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Ask Bob: How Do I Boost My Social Security Benefit?

If you continue to work, your low earning years are replaced with your high earning years. And higher earnings increase your Social Security benefit amount.

Question

I would love to boost my Social Security and would be very interested in learning more. I retired at full retirement age and am 70 now, I was working in part-time jobs until a recent cancer diagnosis.

Answer

The first big milestone in boosting Social Security benefits is waiting until full retirement age (FRA) to collect, says Jim Miller, CFP, president of Woodward Advisors. If you can wait beyond that, it gets even better. “Each year from FRA until age 70 gives you an 8% credit to your benefit. Once you reach age 70 there is no advantage to waiting to collect, so go ahead and start then,” he says.

But what else can you do to boost your benefit once you’ve reached age 70? “It’s possible that earning income may help, but whether or not your continued income has a positive effect on the amount of your monthly Social Security benefit depends on how much money you made in the past and how much you're making now,” says Miller.

The reason - Social Security benefits are based on your 35 highest-earning years. “The benefit formula is rather complex, but basically it's determined by your 35 highest-earning years, adjusted for inflation—up to the maximum taxable amount each year,” says Miller. 

This ends up putting a cap on the maximum monthly benefit one can receive and the monthly max at FRA in 2021 is a bit over $3,000. “Then, of course, if you wait to collect beyond your FRA, you earn those credits I mentioned previously, up to age 70, which will increase your monthly payment,” he says.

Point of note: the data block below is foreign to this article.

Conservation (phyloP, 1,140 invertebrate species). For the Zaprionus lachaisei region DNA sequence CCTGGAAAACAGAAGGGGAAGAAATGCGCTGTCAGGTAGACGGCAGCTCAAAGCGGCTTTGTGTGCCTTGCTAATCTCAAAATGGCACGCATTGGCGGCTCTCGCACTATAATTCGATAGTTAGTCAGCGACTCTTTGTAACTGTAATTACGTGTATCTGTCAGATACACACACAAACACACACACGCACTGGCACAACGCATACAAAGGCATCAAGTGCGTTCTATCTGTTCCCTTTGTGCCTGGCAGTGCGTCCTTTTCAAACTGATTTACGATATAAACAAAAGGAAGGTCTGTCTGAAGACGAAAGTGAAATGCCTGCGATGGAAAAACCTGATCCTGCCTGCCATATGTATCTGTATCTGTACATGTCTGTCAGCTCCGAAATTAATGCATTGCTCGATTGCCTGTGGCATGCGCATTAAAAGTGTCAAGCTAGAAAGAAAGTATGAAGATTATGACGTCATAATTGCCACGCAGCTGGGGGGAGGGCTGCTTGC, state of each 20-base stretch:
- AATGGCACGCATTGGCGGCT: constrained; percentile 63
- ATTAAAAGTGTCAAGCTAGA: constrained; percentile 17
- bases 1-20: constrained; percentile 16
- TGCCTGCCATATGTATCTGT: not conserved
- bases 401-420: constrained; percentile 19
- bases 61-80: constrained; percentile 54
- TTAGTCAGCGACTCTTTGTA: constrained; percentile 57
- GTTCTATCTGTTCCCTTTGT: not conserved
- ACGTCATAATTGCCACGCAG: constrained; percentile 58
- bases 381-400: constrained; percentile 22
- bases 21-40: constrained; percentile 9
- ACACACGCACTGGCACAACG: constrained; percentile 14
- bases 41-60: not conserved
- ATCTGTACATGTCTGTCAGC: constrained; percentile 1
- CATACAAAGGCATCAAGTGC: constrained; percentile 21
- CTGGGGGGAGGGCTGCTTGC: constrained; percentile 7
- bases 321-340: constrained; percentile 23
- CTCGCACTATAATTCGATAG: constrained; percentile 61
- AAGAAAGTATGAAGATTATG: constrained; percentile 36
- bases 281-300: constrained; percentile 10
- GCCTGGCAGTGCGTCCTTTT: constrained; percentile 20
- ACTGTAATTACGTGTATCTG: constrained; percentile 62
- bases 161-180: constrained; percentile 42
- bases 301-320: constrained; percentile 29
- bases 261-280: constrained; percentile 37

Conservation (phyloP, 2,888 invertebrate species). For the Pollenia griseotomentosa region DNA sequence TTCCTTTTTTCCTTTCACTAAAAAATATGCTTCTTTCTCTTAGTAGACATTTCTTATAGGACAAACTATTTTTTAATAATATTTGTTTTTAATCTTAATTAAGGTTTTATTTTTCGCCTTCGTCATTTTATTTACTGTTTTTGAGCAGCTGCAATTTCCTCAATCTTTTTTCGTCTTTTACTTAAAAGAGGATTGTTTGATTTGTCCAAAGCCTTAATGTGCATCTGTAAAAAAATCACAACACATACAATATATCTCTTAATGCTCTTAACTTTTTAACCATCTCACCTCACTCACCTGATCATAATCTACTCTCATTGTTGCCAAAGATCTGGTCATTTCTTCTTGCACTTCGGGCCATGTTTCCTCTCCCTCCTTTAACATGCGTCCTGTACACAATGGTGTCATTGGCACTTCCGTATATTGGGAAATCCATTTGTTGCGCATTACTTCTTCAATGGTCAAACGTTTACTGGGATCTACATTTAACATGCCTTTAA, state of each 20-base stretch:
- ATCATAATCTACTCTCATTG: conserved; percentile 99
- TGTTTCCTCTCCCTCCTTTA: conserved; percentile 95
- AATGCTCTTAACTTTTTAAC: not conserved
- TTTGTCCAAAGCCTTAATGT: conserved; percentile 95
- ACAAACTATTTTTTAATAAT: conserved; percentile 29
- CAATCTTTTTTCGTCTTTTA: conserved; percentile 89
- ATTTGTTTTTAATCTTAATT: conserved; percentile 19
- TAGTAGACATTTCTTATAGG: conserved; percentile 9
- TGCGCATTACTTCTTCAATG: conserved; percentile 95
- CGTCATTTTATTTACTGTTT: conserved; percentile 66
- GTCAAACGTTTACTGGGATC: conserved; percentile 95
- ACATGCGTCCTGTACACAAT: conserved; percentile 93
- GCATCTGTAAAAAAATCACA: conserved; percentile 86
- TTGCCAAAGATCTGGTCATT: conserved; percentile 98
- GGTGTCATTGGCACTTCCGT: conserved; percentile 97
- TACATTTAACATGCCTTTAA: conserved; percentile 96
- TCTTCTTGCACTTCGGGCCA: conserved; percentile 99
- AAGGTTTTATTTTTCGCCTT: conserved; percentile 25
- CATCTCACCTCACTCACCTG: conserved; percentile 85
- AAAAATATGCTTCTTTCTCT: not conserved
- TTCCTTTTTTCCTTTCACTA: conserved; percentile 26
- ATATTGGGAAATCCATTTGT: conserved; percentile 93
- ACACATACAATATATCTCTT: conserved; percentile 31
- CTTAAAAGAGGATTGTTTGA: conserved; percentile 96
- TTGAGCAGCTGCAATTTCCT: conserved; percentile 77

So, will your monthly benefit go up if you continue to have earned income? “Possibly, if your current salary is higher than one of your 35 highest-earning years to date,” Miller notes. 

He gave this example: Maybe you earned less when you were young in the early part of your career and earnings in one or more of those years were lower than the maximum annual taxable income. If what you're earning now is higher than what you earned in one of your past 35 highest-earning years that have been indexed for wage inflation, your current higher income will replace one of the lower-earning years.

“Since Social Security benefits are recalculated annually,” says Miller, “this added income could result in a higher monthly payment. However, since there are 35 years of income included in the formula to determine income over your remaining life expectancy from Social Security, you may not see much of a difference in your monthly payment.”

Got questions? Get answers!

Email Robert.Powell@maven.io. 

Question

I would love to boost my Social Security and would be very interested in learning more. I retired at full retirement age and am 70 now, I was working in part-time jobs until a recent cancer diagnosis.

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